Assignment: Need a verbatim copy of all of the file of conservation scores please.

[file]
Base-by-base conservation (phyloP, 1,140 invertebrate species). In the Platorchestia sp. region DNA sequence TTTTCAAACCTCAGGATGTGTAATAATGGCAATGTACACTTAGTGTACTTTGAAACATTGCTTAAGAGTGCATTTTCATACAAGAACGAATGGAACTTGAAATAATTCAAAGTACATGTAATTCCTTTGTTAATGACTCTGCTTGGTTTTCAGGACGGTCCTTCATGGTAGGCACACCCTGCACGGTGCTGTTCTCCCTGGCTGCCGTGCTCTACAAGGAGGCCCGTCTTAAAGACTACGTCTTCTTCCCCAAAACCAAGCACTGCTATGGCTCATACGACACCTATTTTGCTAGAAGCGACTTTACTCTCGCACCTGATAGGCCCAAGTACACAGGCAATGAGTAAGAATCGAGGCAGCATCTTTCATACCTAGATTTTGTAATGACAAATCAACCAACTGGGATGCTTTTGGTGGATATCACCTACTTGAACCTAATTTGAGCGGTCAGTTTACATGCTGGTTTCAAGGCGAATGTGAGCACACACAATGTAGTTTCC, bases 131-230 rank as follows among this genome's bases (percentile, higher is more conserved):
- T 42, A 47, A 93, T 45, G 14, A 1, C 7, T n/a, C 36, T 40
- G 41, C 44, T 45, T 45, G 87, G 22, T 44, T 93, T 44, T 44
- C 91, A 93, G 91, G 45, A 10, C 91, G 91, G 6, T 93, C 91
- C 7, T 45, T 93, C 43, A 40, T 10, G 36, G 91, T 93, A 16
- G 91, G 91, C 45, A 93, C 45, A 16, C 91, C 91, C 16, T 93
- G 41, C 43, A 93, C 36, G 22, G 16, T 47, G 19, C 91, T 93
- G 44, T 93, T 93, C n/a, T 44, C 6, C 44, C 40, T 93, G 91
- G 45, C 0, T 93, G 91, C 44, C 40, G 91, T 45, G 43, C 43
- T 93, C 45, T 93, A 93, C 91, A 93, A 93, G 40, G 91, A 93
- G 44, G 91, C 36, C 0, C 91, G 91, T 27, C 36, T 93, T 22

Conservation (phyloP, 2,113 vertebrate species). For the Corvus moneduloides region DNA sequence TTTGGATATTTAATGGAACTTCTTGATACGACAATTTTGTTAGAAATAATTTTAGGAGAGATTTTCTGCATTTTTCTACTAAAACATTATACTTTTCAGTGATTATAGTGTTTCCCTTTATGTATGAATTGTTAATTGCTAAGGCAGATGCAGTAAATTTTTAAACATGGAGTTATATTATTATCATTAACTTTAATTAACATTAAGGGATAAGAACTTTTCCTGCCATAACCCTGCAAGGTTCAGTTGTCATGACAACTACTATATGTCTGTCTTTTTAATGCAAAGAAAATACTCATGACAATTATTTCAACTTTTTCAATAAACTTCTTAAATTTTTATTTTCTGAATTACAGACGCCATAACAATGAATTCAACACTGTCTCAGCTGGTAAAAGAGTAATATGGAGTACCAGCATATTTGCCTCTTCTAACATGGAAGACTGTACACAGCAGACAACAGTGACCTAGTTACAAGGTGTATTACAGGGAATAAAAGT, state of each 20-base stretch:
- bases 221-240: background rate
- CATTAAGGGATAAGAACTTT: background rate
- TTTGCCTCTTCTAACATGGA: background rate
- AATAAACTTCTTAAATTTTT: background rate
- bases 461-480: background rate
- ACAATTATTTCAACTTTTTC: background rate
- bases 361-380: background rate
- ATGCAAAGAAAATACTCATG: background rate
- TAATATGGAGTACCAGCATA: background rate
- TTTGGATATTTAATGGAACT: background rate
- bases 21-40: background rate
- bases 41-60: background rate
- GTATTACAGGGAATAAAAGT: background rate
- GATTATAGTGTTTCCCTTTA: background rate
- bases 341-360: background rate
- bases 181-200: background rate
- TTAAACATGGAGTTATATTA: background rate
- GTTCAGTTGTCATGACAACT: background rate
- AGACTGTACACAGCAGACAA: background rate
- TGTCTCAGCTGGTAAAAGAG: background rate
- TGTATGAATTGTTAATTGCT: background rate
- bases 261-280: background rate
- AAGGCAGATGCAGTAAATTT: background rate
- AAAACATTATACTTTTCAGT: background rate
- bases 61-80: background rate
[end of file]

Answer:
Base-by-base conservation (phyloP, 1,140 invertebrate species). In the Platorchestia sp. region DNA sequence TTTTCAAACCTCAGGATGTGTAATAATGGCAATGTACACTTAGTGTACTTTGAAACATTGCTTAAGAGTGCATTTTCATACAAGAACGAATGGAACTTGAAATAATTCAAAGTACATGTAATTCCTTTGTTAATGACTCTGCTTGGTTTTCAGGACGGTCCTTCATGGTAGGCACACCCTGCACGGTGCTGTTCTCCCTGGCTGCCGTGCTCTACAAGGAGGCCCGTCTTAAAGACTACGTCTTCTTCCCCAAAACCAAGCACTGCTATGGCTCATACGACACCTATTTTGCTAGAAGCGACTTTACTCTCGCACCTGATAGGCCCAAGTACACAGGCAATGAGTAAGAATCGAGGCAGCATCTTTCATACCTAGATTTTGTAATGACAAATCAACCAACTGGGATGCTTTTGGTGGATATCACCTACTTGAACCTAATTTGAGCGGTCAGTTTACATGCTGGTTTCAAGGCGAATGTGAGCACACACAATGTAGTTTCC, bases 131-230 rank as follows among this genome's bases (percentile, higher is more conserved):
- T 42, A 47, A 93, T 45, G 14, A 1, C 7, T n/a, C 36, T 40
- G 41, C 44, T 45, T 45, G 87, G 22, T 44, T 93, T 44, T 44
- C 91, A 93, G 91, G 45, A 10, C 91, G 91, G 6, T 93, C 91
- C 7, T 45, T 93, C 43, A 40, T 10, G 36, G 91, T 93, A 16
- G 91, G 91, C 45, A 93, C 45, A 16, C 91, C 91, C 16, T 93
- G 41, C 43, A 93, C 36, G 22, G 16, T 47, G 19, C 91, T 93
- G 44, T 93, T 93, C n/a, T 44, C 6, C 44, C 40, T 93, G 91
- G 45, C 0, T 93, G 91, C 44, C 40, G 91, T 45, G 43, C 43
- T 93, C 45, T 93, A 93, C 91, A 93, A 93, G 40, G 91, A 93
- G 44, G 91, C 36, C 0, C 91, G 91, T 27, C 36, T 93, T 22

Conservation (phyloP, 2,113 vertebrate species). For the Corvus moneduloides region DNA sequence TTTGGATATTTAATGGAACTTCTTGATACGACAATTTTGTTAGAAATAATTTTAGGAGAGATTTTCTGCATTTTTCTACTAAAACATTATACTTTTCAGTGATTATAGTGTTTCCCTTTATGTATGAATTGTTAATTGCTAAGGCAGATGCAGTAAATTTTTAAACATGGAGTTATATTATTATCATTAACTTTAATTAACATTAAGGGATAAGAACTTTTCCTGCCATAACCCTGCAAGGTTCAGTTGTCATGACAACTACTATATGTCTGTCTTTTTAATGCAAAGAAAATACTCATGACAATTATTTCAACTTTTTCAATAAACTTCTTAAATTTTTATTTTCTGAATTACAGACGCCATAACAATGAATTCAACACTGTCTCAGCTGGTAAAAGAGTAATATGGAGTACCAGCATATTTGCCTCTTCTAACATGGAAGACTGTACACAGCAGACAACAGTGACCTAGTTACAAGGTGTATTACAGGGAATAAAAGT, state of each 20-base stretch:
- bases 221-240: background rate
- CATTAAGGGATAAGAACTTT: background rate
- TTTGCCTCTTCTAACATGGA: background rate
- AATAAACTTCTTAAATTTTT: background rate
- bases 461-480: background rate
- ACAATTATTTCAACTTTTTC: background rate
- bases 361-380: background rate
- ATGCAAAGAAAATACTCATG: background rate
- TAATATGGAGTACCAGCATA: background rate
- TTTGGATATTTAATGGAACT: background rate
- bases 21-40: background rate
- bases 41-60: background rate
- GTATTACAGGGAATAAAAGT: background rate
- GATTATAGTGTTTCCCTTTA: background rate
- bases 341-360: background rate
- bases 181-200: background rate
- TTAAACATGGAGTTATATTA: background rate
- GTTCAGTTGTCATGACAACT: background rate
- AGACTGTACACAGCAGACAA: background rate
- TGTCTCAGCTGGTAAAAGAG: background rate
- TGTATGAATTGTTAATTGCT: background rate
- bases 261-280: background rate
- AAGGCAGATGCAGTAAATTT: background rate
- AAAACATTATACTTTTCAGT: background rate
- bases 61-80: background rate